PICAXE unipolar stepper motor controller

Here’s my stepper motor controller, based on an 18 pin PICAXE microcontroller. The idea is that this chip takes away the processing overhead associated controlling a stepper. A master CPU (of some kind, potentially a PC) can send a serial command to the PICAXE telling it how much to move and at what speed (and direction). A Darlington driver array controls the power and a 7-segment display shows the current coil powering. Here’s the schematic (PICAXE programming connector not shown):

schematic

The way I’ve programmed this is different to other approaches I’ve seen. These tend to complete a full rotation every time. I’m sure others have done controllers that manage sub-rotation control like this but maybe not the way I’ve done it. I basically have a single value which defines how far the motor has rotated. I then increase this number step wise and use modulo division (//) to find out what position the rotor should have.

Program and video of operation after the break…

The code is as follows. This version now includes the direction and speed (achieved with the same second serial byte).

'Serial driven stepper motor by DMT195
symbol posrotor=b0
symbol numturns=b2
symbol speeddir=b7
symbol direc=b8
symbol pulsegap=b3
symbol counter=b4
symbol modrotor=b1
symbol outbyte=b5

posrotor = 1 'set starting position

start:    'main sequence - wait for command then move the motor
 numturns=0   'sets a default number of turns
 high 7    'reset ready flag
 serin 0,T2400,(138),numturns,speeddir 'get serial data
 gosub getspeed   'get the direction and speed
 gosub move       'perform number of steps
goto start

getspeed:
 if speeddir>128 then  'find direction and store in direc (1 is +ve, 0 is -ve)
  direc=1 
 else
  direc=0
 endif
 speeddir=speeddir//128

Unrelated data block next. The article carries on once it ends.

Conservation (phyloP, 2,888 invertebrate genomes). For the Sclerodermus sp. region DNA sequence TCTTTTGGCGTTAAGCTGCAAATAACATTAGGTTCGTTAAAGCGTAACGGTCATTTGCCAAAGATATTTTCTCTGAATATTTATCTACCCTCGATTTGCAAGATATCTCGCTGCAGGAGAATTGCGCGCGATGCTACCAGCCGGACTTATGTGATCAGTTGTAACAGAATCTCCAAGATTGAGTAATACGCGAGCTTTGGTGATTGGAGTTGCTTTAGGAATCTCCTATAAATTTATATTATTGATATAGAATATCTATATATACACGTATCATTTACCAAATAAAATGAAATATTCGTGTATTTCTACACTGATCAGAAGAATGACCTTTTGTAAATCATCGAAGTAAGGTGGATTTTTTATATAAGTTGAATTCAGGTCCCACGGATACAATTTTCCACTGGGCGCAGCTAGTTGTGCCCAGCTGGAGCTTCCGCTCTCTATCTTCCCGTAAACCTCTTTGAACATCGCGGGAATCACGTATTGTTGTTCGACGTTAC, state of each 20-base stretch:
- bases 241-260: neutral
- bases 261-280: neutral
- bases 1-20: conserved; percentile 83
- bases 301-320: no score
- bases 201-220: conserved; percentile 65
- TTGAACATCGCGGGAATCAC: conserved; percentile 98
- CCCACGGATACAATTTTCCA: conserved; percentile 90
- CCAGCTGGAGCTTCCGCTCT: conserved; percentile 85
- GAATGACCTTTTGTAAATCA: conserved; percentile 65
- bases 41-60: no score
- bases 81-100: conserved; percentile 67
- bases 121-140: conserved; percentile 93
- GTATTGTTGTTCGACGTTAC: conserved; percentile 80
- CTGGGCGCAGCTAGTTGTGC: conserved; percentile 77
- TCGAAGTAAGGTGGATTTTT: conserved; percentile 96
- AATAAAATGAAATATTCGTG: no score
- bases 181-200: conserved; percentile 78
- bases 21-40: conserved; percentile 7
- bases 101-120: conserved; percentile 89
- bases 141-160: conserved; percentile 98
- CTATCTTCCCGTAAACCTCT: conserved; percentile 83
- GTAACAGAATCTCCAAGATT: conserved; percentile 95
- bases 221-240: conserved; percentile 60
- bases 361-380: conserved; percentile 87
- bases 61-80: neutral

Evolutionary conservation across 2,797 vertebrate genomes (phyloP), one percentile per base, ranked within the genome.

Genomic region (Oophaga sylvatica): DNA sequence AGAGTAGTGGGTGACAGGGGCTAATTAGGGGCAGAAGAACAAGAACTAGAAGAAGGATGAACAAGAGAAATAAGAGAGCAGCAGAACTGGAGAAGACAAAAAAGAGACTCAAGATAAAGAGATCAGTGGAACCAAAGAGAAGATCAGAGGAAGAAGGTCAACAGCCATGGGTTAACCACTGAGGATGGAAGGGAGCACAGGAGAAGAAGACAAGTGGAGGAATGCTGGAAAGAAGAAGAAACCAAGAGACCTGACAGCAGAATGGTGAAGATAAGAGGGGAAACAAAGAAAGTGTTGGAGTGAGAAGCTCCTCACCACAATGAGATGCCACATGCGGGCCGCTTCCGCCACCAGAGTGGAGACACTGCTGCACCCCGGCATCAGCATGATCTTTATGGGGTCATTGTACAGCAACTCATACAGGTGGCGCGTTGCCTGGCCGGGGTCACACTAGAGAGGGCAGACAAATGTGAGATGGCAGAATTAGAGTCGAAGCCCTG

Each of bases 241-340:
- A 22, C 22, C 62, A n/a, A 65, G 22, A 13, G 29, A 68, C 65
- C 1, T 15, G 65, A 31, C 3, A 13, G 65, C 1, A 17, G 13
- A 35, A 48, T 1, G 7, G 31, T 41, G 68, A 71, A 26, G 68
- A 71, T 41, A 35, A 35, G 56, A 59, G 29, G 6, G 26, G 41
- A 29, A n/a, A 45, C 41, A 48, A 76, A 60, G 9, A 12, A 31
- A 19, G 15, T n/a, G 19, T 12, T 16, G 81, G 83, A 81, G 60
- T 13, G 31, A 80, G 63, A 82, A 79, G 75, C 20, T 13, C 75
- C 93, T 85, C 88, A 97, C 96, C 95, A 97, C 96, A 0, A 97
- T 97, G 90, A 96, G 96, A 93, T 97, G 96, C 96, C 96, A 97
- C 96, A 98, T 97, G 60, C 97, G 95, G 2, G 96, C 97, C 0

'gets the speed 0-127 negative, 128-255 positive (higher =faster)
 pulsegap=264-2*speeddir
return

move: 
 for counter=1 to numturns
  pause pulsegap      'wait before moving again (set by speed)
 if direc=1 then
  posrotor=posrotor+1 'increase/decrease the step by one
 else
  posrotor=posrotor-1
 endif
   gosub moverotor  'set the rotor position for this step
 next counter
return

moverotor:
 modrotor=posrotor//8    'find out where the rotor arm should be (1 of 8 positions)
 lookup modrotor, (0x01,0x03,0x02,0x06,0x04,0x0C,0x08,0x09), outbuyte
 'in binary this is (%00000001,%00000011,%00000010,%00000110,%00000100,%00001100,%00001000,%00001001)
 'looks up the step from the sequence and applies it to the output pins
 pins=outbyte
return

And here’s a video of the thing in action. A second PICAXE chip is producing the serial data based on an ADC reading from a potentiometer. The red LED is used to indicate the PICAXE is ready for the next serial command. This was taken with my phone so sorry for the poor quality.

[YouTube=http://www.youtube.com/watch?v=cdbHFZPgu-4]
YouTube – Stepper motor control circuit

Updated: for speed and direction.

Updated 2: I significantly reduced the code size by using a lookup table rather than a select/case type sequence. Some of the code is clipped on the right but I’m sure it can be copied and pasted elsewhere in its entirity if it’s important. I haven’t quite worked out how to display code nicely and still correct quite yet!

Advertisements

13 Responses to PICAXE unipolar stepper motor controller

  1. Jim Rybak says:

    What specific Darlington driver array did you use with your stepper motor controller?